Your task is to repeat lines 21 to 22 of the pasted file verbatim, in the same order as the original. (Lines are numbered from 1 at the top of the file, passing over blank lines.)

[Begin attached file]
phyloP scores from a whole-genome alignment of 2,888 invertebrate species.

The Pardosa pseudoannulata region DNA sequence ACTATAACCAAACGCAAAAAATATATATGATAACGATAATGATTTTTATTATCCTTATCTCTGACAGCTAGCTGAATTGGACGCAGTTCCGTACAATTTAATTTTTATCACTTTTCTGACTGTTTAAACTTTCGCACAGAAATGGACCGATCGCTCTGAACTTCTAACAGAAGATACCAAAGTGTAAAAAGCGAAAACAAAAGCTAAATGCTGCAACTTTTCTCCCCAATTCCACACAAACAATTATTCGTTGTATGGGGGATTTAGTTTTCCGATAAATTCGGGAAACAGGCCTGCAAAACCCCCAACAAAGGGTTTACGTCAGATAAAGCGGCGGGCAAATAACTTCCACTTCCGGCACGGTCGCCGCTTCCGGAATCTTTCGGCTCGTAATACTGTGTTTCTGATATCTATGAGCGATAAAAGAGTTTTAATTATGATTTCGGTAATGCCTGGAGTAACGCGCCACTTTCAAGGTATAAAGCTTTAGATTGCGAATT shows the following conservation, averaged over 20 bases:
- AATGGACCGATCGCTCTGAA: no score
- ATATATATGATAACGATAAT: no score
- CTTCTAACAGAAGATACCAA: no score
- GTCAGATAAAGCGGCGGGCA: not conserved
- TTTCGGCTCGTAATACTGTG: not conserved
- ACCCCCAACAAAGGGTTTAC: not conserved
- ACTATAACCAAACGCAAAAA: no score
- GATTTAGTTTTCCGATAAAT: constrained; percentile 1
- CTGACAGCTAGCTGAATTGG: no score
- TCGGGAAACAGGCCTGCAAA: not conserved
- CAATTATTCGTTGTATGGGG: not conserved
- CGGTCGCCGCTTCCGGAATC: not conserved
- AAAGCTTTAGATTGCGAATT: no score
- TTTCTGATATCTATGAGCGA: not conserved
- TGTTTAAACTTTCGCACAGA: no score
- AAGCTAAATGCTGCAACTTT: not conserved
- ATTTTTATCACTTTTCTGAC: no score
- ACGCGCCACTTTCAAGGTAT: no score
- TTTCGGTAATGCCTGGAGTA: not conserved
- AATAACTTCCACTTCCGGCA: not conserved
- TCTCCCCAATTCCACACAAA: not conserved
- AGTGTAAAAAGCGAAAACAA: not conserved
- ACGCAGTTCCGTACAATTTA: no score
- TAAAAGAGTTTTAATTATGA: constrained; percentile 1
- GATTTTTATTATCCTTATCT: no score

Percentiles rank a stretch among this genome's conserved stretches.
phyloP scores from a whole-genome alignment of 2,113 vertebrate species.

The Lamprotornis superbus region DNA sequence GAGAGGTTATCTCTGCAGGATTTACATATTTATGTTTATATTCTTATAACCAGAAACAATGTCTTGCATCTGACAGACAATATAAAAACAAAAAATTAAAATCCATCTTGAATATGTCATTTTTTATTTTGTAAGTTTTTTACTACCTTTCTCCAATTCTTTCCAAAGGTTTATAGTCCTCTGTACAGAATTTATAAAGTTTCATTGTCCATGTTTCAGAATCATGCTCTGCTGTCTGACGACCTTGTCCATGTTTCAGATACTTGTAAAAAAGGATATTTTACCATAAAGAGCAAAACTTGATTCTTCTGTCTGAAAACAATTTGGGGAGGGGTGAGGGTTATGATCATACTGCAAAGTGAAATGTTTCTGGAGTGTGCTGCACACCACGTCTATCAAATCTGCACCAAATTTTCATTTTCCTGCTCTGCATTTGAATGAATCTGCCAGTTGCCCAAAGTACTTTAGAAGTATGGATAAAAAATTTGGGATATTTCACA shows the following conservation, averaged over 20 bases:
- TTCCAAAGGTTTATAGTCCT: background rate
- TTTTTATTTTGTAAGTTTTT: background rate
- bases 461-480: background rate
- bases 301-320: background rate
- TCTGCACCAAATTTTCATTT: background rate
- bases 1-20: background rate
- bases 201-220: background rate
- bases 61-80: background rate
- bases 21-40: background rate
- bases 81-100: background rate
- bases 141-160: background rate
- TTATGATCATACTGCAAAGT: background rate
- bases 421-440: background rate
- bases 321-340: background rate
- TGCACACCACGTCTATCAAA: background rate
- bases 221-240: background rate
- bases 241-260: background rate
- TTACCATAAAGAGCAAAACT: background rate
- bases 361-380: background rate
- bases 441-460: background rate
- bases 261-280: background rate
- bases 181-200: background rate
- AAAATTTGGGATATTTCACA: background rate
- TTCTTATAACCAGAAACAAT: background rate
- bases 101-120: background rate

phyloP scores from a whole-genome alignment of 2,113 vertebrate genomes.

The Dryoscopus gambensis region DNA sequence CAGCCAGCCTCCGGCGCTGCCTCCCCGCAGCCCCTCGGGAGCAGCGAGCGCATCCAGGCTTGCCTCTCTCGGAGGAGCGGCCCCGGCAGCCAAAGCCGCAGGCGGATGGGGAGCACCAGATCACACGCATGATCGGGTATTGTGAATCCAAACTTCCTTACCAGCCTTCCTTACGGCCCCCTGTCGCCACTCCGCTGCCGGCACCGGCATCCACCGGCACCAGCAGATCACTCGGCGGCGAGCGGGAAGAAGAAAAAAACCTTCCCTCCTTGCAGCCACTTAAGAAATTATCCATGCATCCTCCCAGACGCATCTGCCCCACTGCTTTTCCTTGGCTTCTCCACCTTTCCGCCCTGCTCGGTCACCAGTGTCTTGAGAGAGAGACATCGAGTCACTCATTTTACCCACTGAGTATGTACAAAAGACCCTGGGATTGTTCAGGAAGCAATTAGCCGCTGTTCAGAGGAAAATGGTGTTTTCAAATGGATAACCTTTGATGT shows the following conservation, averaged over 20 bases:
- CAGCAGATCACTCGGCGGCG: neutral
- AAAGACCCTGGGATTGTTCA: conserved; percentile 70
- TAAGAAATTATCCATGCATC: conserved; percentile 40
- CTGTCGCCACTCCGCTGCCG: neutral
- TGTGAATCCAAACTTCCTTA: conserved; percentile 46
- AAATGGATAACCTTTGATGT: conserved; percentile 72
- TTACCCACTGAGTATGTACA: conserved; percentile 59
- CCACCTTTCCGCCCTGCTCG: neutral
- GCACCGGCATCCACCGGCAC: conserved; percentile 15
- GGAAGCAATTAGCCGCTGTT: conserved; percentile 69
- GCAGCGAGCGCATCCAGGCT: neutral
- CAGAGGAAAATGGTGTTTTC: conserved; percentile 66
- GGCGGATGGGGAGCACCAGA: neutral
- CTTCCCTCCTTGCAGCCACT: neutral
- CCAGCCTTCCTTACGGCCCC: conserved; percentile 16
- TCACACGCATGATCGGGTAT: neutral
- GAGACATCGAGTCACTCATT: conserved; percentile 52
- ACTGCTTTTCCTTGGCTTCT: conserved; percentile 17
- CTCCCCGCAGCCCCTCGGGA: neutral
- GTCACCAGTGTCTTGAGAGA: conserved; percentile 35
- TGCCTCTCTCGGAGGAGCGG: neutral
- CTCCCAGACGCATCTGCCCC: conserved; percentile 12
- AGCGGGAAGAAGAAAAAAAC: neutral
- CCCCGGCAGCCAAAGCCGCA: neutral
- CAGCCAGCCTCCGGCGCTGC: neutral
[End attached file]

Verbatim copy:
- TTTCGGTAATGCCTGGAGTA: not conserved
- AATAACTTCCACTTCCGGCA: not conserved